Internet money is a mystical entity. Its users assume the word to be interchangeable with IRL money, even as they claim it to be worth at least 100 times more. Internet money is almost always bandied about in Internet United States Dollars (E$).
Internet money includes things similar the fake merchandise credits at stores that list their retail price 10x what things are worth and oddly charge tax and shipping/handling even though it's supposed to be free, thus making the credit fake. Another type of fake money is PayPal, where anyone sending money can press a button on paypal and instantly get their money back for up to two years. Credit cards, when used over the internet, are also e-money -- a simple charge back is all it takes to reverse a transaction, once again proving how fake internet money really is.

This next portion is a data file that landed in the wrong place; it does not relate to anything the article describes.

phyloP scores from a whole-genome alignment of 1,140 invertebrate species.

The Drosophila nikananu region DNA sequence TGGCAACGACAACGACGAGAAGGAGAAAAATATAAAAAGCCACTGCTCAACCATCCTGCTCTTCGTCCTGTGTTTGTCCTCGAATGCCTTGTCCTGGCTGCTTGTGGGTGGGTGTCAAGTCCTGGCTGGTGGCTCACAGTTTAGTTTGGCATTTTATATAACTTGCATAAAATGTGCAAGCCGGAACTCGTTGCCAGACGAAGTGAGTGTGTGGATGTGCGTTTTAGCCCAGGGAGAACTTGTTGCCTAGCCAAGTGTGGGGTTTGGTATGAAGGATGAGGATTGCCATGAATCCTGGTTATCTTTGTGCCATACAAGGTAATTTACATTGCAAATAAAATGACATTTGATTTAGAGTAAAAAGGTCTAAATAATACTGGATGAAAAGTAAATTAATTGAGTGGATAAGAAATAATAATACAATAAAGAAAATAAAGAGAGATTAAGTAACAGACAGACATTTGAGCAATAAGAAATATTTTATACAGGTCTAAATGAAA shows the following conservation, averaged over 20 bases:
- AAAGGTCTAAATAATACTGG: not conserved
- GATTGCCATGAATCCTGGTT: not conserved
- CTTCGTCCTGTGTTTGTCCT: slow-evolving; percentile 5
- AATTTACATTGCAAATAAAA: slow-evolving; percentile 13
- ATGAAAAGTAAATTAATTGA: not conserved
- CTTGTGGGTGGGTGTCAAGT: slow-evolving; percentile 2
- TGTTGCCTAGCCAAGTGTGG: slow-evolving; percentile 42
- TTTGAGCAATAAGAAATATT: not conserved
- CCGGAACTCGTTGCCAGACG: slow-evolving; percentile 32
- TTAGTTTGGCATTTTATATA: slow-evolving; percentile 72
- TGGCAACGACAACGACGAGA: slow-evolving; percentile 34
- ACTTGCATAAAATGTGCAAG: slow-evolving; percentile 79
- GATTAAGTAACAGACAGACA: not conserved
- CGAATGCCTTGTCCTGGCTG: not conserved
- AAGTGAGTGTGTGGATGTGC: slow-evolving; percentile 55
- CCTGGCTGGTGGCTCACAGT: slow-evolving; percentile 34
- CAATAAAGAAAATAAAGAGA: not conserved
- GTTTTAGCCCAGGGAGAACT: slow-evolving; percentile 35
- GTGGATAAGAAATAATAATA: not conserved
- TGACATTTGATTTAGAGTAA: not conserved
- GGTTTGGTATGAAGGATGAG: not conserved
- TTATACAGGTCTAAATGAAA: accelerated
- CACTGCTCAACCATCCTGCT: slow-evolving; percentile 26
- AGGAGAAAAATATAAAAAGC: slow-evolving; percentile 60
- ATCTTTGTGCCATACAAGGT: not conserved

Use this handy chart the next time you find yourself in Internet court:
- Amount lost when one wastes 120 seconds responding to a post on LiveJournal: E$350
- Cost when 100 people download a 100KB JPG from your webhost: E$500
- Amount of money to be won in the very weakest of slander lawsuits: E$1,000,000,000
- Amount of money to be won in a slander case in which a user's sexuality is questioned: E$Graham's number
- Amount of money it costs to file an actual lawsuit: E$0
- Conversion factor for E$ to $: 0
- Mentioning any of this to a budding e-lawyer: priceless